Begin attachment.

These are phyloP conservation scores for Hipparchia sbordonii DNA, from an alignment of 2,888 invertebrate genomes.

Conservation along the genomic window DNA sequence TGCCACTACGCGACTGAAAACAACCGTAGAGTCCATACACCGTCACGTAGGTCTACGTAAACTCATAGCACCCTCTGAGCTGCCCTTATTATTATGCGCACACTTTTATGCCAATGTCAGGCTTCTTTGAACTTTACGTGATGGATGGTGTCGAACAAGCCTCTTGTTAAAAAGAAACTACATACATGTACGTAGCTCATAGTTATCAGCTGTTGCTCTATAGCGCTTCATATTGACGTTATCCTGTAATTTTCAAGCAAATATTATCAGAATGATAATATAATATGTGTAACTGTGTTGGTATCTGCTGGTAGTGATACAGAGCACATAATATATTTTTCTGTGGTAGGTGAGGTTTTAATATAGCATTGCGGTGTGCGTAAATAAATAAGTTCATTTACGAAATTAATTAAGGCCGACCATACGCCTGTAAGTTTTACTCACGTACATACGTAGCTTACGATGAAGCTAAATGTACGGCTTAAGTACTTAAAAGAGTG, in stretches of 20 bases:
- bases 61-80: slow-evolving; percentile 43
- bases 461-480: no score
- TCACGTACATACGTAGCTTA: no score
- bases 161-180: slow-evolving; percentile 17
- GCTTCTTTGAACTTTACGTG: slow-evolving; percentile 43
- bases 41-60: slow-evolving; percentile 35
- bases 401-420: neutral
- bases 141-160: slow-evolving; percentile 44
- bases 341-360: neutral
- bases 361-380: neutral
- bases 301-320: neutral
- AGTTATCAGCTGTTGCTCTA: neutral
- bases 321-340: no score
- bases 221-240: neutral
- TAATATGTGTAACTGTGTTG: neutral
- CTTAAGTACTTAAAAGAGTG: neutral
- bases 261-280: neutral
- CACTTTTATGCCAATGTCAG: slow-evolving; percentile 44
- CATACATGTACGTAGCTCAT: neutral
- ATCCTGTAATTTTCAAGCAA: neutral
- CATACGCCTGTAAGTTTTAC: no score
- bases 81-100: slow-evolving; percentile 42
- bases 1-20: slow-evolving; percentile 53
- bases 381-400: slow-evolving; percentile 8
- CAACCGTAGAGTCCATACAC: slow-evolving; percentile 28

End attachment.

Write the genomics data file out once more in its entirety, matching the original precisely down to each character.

These are phyloP conservation scores for Hipparchia sbordonii DNA, from an alignment of 2,888 invertebrate genomes.

Conservation along the genomic window DNA sequence TGCCACTACGCGACTGAAAACAACCGTAGAGTCCATACACCGTCACGTAGGTCTACGTAAACTCATAGCACCCTCTGAGCTGCCCTTATTATTATGCGCACACTTTTATGCCAATGTCAGGCTTCTTTGAACTTTACGTGATGGATGGTGTCGAACAAGCCTCTTGTTAAAAAGAAACTACATACATGTACGTAGCTCATAGTTATCAGCTGTTGCTCTATAGCGCTTCATATTGACGTTATCCTGTAATTTTCAAGCAAATATTATCAGAATGATAATATAATATGTGTAACTGTGTTGGTATCTGCTGGTAGTGATACAGAGCACATAATATATTTTTCTGTGGTAGGTGAGGTTTTAATATAGCATTGCGGTGTGCGTAAATAAATAAGTTCATTTACGAAATTAATTAAGGCCGACCATACGCCTGTAAGTTTTACTCACGTACATACGTAGCTTACGATGAAGCTAAATGTACGGCTTAAGTACTTAAAAGAGTG, in stretches of 20 bases:
- bases 61-80: slow-evolving; percentile 43
- bases 461-480: no score
- TCACGTACATACGTAGCTTA: no score
- bases 161-180: slow-evolving; percentile 17
- GCTTCTTTGAACTTTACGTG: slow-evolving; percentile 43
- bases 41-60: slow-evolving; percentile 35
- bases 401-420: neutral
- bases 141-160: slow-evolving; percentile 44
- bases 341-360: neutral
- bases 361-380: neutral
- bases 301-320: neutral
- AGTTATCAGCTGTTGCTCTA: neutral
- bases 321-340: no score
- bases 221-240: neutral
- TAATATGTGTAACTGTGTTG: neutral
- CTTAAGTACTTAAAAGAGTG: neutral
- bases 261-280: neutral
- CACTTTTATGCCAATGTCAG: slow-evolving; percentile 44
- CATACATGTACGTAGCTCAT: neutral
- ATCCTGTAATTTTCAAGCAA: neutral
- CATACGCCTGTAAGTTTTAC: no score
- bases 81-100: slow-evolving; percentile 42
- bases 1-20: slow-evolving; percentile 53
- bases 381-400: slow-evolving; percentile 8
- CAACCGTAGAGTCCATACAC: slow-evolving; percentile 28